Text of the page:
I also agree with the point wee need to look what foods we eat and how to reduce the amount of land being wasted, both in terms of farming and construction.

  • The claim that we are only ever a few days away from a serious food shortage in the UK may be misleading.

    Full Facts looked at the claim and found no evidence presented to support it. However there are issues over the vulnerability of our tightly coupled ‘just-in-time’ food chain.

    Full Fact cocludes

    “There’s a limit to what it would be sensible for the government to publish about the resilience of the food supply but what’s out there seems more reassuring than today’s announcement.
    It would be premature to conclude that there is no basis for the Committee’s claim that “the UK is never more than a few days away from a significant food shortage.” But there is no evidence for it in the Committee’s report, and the evidence we’ve seen doesn’t suggest it’s a well-established fact.”

    http://fullfact.org/factchecks/uk_food_shortage_few_days-28979

  • @Edis Bevan
    The Full Facts statement, like the committee report is being a little economical with the truth.

    Several years back now (late 90’s?) we had storms in the English Channel that prevented both air and sea borne shipment of fresh produce, specifically vegetables, in the run up to Christmas, leaving supermarket shelves empty… Likewise when Eyjafjallajökull stopped air traffic, we started to see some cracks in the food supply chain (and the supply chains of other goods dependent on being flown in).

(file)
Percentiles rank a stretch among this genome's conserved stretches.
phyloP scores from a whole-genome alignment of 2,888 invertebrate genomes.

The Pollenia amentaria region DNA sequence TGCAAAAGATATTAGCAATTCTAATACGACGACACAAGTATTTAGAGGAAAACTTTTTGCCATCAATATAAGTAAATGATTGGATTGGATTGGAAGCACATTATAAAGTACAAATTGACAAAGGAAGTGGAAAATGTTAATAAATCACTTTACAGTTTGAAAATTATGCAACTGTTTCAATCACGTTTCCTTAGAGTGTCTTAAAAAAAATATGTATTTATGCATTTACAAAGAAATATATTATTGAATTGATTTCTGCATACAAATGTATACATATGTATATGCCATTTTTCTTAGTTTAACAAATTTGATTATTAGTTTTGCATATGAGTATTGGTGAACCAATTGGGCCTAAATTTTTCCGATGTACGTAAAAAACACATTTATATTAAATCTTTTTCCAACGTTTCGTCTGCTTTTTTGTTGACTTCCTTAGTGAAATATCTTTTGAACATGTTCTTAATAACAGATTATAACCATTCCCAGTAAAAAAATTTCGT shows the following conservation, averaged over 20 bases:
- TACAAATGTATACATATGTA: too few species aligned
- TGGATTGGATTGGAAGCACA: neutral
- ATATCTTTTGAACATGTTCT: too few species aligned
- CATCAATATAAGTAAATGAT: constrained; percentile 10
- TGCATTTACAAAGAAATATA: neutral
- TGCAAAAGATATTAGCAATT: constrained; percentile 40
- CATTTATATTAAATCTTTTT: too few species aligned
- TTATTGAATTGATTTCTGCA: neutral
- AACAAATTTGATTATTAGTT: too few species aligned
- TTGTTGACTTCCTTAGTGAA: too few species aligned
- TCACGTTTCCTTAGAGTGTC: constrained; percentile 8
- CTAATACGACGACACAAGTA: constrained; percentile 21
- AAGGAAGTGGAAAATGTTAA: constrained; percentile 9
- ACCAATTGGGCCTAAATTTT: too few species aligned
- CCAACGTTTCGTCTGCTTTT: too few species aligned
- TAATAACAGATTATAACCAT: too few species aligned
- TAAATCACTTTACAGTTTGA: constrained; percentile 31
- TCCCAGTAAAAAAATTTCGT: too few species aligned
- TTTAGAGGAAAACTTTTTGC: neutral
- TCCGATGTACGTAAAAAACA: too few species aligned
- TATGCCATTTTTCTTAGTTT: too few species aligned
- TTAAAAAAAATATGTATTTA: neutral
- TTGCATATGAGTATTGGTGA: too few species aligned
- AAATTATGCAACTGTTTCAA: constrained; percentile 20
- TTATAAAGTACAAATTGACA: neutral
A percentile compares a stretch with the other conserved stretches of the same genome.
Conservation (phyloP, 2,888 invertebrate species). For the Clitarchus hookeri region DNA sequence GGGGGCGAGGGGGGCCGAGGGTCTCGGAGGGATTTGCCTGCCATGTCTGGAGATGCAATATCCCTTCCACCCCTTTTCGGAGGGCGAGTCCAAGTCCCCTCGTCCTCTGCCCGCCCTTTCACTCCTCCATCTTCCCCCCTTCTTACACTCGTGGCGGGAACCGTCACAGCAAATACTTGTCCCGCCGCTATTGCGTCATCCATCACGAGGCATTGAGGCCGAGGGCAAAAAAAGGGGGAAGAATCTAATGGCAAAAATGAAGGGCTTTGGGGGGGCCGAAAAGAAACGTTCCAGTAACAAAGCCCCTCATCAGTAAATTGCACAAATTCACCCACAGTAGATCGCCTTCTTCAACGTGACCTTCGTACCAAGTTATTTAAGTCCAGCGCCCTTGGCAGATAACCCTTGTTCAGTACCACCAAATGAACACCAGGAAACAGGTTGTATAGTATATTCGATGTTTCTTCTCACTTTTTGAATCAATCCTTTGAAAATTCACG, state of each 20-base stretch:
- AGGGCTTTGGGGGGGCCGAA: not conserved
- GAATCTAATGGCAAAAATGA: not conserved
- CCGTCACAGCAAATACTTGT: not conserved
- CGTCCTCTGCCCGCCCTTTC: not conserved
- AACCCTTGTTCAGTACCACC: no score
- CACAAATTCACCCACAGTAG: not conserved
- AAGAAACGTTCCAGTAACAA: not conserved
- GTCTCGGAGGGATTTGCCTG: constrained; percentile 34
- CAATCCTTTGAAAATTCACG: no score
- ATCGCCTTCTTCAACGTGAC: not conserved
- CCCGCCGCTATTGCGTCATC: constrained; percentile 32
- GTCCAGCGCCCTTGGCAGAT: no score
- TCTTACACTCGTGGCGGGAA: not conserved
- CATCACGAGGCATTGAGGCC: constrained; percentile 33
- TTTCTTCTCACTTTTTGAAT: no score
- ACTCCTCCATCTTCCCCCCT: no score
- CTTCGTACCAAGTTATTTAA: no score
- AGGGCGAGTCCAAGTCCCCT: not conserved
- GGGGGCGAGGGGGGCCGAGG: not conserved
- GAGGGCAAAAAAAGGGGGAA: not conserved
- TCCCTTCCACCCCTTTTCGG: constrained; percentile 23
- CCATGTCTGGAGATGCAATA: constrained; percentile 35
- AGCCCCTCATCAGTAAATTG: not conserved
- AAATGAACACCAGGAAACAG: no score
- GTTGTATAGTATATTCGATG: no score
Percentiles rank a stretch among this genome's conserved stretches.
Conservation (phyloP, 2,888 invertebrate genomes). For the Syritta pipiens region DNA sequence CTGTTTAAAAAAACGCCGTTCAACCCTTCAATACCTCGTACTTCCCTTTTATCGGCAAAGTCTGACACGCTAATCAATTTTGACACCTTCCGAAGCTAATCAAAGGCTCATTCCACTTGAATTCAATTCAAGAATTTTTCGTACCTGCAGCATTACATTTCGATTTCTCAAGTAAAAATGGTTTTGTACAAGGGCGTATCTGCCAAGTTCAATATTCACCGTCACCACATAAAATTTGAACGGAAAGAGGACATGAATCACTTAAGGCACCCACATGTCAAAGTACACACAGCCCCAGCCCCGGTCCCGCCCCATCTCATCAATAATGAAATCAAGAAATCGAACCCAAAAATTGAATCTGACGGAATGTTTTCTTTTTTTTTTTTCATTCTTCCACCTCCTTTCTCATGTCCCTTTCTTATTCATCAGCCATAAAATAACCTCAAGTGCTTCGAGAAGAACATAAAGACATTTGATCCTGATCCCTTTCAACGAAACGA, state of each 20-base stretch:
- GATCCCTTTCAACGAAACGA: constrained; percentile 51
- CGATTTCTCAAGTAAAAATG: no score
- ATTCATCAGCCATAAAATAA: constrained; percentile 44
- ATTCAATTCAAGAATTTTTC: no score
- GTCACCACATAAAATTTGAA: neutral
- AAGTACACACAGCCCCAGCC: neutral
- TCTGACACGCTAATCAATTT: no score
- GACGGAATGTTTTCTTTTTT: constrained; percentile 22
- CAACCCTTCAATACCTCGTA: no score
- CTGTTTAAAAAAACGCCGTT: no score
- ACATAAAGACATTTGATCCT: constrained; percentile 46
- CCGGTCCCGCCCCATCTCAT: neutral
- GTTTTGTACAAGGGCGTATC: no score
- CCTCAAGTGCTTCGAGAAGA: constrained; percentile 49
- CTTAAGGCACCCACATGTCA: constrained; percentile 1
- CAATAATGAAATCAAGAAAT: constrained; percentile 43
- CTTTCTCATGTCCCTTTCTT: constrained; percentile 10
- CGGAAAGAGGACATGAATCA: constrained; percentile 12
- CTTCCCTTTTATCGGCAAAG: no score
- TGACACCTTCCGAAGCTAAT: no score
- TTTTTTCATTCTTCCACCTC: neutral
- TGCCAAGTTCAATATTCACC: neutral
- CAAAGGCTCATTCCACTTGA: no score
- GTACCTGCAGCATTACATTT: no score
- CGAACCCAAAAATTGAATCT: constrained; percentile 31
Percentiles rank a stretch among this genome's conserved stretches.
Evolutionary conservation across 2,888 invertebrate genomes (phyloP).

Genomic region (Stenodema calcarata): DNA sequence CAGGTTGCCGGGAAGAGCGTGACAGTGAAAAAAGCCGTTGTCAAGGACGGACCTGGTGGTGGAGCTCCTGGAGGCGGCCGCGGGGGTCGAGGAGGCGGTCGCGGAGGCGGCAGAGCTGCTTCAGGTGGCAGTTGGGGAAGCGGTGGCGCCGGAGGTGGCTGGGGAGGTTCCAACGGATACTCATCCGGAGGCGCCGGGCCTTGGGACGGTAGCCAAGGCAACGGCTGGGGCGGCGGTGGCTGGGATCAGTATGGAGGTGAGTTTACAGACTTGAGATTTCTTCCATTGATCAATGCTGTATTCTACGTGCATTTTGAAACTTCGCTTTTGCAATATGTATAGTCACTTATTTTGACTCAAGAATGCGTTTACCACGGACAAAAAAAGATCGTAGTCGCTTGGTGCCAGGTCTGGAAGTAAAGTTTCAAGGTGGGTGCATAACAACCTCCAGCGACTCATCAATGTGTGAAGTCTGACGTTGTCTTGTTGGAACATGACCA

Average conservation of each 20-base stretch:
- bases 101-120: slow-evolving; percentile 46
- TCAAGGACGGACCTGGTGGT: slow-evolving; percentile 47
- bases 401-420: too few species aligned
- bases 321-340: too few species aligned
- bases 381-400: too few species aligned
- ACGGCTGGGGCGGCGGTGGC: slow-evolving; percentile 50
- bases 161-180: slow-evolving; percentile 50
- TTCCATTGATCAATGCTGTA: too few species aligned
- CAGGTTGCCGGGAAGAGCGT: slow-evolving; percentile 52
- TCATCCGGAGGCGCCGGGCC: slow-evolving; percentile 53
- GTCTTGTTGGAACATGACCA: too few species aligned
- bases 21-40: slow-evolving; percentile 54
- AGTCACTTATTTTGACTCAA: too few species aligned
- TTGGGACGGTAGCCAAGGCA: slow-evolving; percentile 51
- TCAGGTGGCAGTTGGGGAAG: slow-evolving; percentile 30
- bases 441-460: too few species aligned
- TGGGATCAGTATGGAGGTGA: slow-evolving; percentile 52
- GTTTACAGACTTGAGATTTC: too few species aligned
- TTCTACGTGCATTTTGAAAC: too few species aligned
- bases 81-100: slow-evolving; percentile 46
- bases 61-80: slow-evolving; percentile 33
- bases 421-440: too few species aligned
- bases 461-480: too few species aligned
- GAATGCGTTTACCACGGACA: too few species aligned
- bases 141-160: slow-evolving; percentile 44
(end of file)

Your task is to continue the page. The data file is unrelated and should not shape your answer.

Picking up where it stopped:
So whilst it may be true that we probably haven’t been subjected to a serious food shortages since WWII, we have had serious disruption to our supply chains that have rapidly fed through to empty shelves in the shops.

    We’ve also seen that it doesn’t take much for people to ‘panic’ and clear supermarket shelves eg. after the freezing weather warning in January 2010. So there is a careful balance to be met between ensuring that the food supply chain isn’t too easily disrupted and in implementing rationing to pre-empt panic buying that makes the problem worse.

    We also shouldn’t under estimate the less visible effects weather has on food production. Whilst we (in the UK) haven’t had a total crop failure for many decades we shouldn’t be complacent, the weather patterns we have seen these last few years have not been favourable to crop growing. Todate we have been able to import to make up the short fall, but if memory serves me correctly some of our traditional suppliers also had poor yields in 2012.

  • Personally, I’m a vegetarian but I’m not keen on the meat is a treat argument because it usually translates into the well off saying other people should eat less meat. My food wastage went down when I got rid of my freezer. I used to buy stuff and forget I had it or I’d cook too much, then use the freezer as a midway point between the bin. because I never fancied the look of it when it defrosted. Also, without a freezer you eat less crap!

  • I get caught out on buying foods with short sell by dates, when I don’t get to eat it in time. Maybe labelling of the foods like they do in commercial kitchens with clearer sell by dates to curb food wastage could be a solution.